Monday, November 9, 2015

Regional Work Ethic?

It often seems like themes emerge in my professional conversations.  I'll spend two months getting asked the same question by a dozen different people.  And then I write about it here and the next theme seems to emerge.  And staying true to that tradition, I've had the same conversation with several people at a variety of events over the last 3-4 months.  It seems that for better or worse there is a perception of regional work ethic.

After an article in came out about Amazon's lack of work life balance for its developers it became a hot topic around the tech world.  Should developers complain about a lack of work life balance when they make more money than doctors or lawyers - often with better perks?  Or are we pushing these human beings beyond their limits all in the name of productivity and greed?  I don't claim to have an answer to those questions, but am interested in a spin off from that initial conversation - are there regional differences in work ethic?  Does a developer in silicon valley work harder for their dollar than one in Austin or Atlanta?  Do the lawyers?
My first reaction was a knee jerk - no, absolutely not.  We work just as hard in Austin as those California guys do.

But when I truly reflect on my experience since moving here nine years ago, I have to question whether that's true or not.  I 'grew up' as a lawyer working for a tech company right after the dot com bust. We worked hard and long hours.  I remember having a conversation with my GC at the time as to why my hours in the office had dropped (to 60-65 hours per week).  I was studying for the Texas bar and had moved farther, so spent more time in traffic.  Which was no excuse, so I got a work issued laptop and started working from home in the evenings.  A new lawyer wasn't added until we had at least a regular 70+ hours of important work per week that wasn't getting done.  Less than that and we should figure out how to make it work.  And since we were a tech company, we were not even close to being the hardest working employees.  Our dev crew was always there when I walked in the door and most were there when I left for the evening.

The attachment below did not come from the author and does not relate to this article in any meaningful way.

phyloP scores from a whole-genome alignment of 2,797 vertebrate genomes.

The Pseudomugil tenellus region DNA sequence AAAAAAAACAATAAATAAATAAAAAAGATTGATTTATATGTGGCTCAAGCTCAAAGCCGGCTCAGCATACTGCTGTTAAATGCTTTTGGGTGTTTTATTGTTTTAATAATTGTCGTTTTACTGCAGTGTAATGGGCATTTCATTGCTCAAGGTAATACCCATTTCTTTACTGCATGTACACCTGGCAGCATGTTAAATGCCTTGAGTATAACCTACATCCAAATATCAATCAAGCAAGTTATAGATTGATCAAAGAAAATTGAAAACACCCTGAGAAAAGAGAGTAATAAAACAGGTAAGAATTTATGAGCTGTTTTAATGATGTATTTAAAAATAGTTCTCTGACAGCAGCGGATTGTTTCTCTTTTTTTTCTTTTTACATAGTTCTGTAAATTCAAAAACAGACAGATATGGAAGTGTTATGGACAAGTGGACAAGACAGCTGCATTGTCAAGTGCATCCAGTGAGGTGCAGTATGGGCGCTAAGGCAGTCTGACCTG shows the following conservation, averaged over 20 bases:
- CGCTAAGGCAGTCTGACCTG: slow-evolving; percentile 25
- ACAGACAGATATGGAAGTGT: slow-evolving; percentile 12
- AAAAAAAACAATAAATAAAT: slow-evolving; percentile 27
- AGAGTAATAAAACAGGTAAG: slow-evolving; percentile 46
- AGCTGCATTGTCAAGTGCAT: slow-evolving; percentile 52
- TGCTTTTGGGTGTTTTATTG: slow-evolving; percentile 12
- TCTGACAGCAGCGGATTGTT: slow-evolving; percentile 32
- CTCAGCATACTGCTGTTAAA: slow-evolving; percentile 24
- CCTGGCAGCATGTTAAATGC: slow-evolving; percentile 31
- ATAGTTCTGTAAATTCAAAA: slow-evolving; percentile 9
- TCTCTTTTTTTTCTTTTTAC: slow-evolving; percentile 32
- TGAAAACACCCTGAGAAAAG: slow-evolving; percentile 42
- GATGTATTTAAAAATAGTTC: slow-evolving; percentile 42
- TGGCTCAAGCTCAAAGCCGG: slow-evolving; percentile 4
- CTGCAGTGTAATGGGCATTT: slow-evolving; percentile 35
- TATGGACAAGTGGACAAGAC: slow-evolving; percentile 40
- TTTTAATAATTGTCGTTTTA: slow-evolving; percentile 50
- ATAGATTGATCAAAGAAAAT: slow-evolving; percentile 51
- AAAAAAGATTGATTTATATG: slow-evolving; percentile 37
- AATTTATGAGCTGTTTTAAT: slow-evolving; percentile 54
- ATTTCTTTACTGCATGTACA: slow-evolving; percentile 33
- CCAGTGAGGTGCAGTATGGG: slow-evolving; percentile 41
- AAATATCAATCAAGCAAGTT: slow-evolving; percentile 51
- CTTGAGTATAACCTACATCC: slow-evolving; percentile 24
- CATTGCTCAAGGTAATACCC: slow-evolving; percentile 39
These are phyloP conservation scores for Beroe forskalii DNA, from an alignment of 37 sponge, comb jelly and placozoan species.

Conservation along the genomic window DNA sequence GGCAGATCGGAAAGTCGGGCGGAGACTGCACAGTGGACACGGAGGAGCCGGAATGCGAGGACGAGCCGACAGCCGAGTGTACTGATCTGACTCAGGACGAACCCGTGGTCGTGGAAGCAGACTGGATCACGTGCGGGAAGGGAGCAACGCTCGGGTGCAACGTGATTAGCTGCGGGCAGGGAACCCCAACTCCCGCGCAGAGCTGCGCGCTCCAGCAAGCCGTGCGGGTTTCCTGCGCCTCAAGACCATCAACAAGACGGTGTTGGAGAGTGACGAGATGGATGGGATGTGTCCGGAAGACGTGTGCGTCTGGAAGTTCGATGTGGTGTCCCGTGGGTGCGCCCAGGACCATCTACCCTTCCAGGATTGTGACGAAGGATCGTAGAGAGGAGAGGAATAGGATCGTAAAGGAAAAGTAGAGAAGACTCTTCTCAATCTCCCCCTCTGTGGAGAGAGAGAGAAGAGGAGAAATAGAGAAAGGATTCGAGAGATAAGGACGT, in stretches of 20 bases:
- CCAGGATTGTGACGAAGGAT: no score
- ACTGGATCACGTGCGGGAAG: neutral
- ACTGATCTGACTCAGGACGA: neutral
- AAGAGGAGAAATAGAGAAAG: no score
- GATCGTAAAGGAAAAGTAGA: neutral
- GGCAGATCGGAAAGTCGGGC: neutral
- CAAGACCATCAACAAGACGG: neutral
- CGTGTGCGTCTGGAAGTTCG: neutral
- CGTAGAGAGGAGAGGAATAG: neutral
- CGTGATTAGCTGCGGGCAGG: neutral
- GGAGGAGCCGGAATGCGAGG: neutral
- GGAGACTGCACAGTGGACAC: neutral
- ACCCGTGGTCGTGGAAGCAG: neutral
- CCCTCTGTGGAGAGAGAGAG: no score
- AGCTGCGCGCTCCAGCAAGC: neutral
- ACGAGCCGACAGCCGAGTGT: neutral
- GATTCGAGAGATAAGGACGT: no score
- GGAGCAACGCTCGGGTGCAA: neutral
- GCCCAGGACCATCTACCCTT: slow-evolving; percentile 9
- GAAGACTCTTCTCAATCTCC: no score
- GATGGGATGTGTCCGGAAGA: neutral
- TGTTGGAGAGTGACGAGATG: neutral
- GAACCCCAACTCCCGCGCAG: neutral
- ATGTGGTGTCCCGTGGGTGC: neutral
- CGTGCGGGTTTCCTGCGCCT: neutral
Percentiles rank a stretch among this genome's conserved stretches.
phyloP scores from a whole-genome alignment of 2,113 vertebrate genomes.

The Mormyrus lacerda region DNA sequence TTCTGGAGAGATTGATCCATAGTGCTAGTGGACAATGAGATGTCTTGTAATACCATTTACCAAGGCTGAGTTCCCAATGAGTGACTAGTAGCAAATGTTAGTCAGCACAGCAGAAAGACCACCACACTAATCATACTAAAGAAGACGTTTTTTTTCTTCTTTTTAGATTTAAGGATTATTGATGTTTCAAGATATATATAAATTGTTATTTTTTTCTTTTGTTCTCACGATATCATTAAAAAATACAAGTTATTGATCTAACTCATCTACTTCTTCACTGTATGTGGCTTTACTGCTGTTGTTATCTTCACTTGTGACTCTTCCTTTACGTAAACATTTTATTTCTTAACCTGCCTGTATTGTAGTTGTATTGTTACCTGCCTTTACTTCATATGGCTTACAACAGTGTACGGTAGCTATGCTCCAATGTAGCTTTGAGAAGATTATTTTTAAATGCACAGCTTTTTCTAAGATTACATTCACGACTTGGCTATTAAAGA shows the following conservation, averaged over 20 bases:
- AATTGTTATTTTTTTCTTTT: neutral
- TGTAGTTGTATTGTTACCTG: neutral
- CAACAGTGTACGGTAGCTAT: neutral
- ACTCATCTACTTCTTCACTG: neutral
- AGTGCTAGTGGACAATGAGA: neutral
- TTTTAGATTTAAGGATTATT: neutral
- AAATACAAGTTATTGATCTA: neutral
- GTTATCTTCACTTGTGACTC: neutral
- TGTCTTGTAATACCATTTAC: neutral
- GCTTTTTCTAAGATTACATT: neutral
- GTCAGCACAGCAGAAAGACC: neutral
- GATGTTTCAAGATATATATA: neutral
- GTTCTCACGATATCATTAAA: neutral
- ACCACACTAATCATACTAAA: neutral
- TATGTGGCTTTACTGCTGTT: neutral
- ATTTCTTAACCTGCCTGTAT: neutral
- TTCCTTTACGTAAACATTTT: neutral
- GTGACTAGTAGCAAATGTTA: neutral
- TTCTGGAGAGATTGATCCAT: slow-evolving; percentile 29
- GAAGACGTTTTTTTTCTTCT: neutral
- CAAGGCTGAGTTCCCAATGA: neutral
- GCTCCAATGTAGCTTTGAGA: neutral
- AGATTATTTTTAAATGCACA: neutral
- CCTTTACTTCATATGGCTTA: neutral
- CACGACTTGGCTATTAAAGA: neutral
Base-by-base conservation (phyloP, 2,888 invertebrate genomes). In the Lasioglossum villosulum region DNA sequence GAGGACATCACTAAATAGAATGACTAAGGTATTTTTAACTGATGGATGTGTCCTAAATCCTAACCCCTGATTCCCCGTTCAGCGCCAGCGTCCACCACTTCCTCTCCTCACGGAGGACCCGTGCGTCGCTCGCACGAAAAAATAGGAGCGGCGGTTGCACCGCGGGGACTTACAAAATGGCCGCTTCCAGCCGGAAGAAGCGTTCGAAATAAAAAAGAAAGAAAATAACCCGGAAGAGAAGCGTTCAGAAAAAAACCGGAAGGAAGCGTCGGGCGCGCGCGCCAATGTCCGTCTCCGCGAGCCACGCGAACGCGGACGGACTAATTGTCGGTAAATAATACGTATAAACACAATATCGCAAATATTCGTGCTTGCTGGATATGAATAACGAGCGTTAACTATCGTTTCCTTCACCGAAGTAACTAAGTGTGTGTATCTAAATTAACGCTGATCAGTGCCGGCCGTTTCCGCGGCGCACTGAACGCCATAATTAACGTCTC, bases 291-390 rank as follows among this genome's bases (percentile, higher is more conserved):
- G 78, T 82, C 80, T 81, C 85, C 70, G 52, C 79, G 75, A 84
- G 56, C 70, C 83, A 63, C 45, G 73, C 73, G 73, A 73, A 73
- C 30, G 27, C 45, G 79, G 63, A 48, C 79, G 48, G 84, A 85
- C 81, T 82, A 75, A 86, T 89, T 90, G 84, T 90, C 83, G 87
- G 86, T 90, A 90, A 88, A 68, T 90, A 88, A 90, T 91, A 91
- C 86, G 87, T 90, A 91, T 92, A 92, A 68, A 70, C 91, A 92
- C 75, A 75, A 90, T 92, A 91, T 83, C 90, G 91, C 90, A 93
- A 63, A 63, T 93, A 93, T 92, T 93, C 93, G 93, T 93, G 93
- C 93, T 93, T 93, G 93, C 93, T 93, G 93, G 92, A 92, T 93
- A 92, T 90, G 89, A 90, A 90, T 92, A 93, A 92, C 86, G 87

Now contrast that with my experience at tech companies in Austin.  During the summer I get to work around 7:30-8am.  The office is empty.  I leave around 5:30, the office is empty.  I work evenings from home to finish up anything that didn't get done during the work day, and often have to wait until the next day for a response.  As I was trained, I keep an SLA of 24 hours for responses to my internal clients, with a goal of less than 2 weeks for turn around of the actual work product.  I find most legal teams here find that SLA too ambitious.  Even the "big law" lawyers here seem to have a semblance of 'work-life balance'.  And often, the lawyers are working harder than the devs.  So I'm beginning to see how a California entrepreneur may see a regional work ethic effect.

At first I chalked it up to generational differences, we all hear about the millennials demanding more balance from their employers.  But the big law guys aren't millennials.  And most of the devs I work with aren't either.  And then there is my interaction with other regions.  I've had the opportunity to work with devs and lawyers in Atlanta, Maryland, and Chicago in the last 18 months.  Chicago seems to be always on.  Maryland and Atlanta not so much.  They make my dev team look like workaholics.  So maybe there is something to this regional thing?  What do you say to an entrepreneur who says s/he can't get the same work ethic outside of the valley?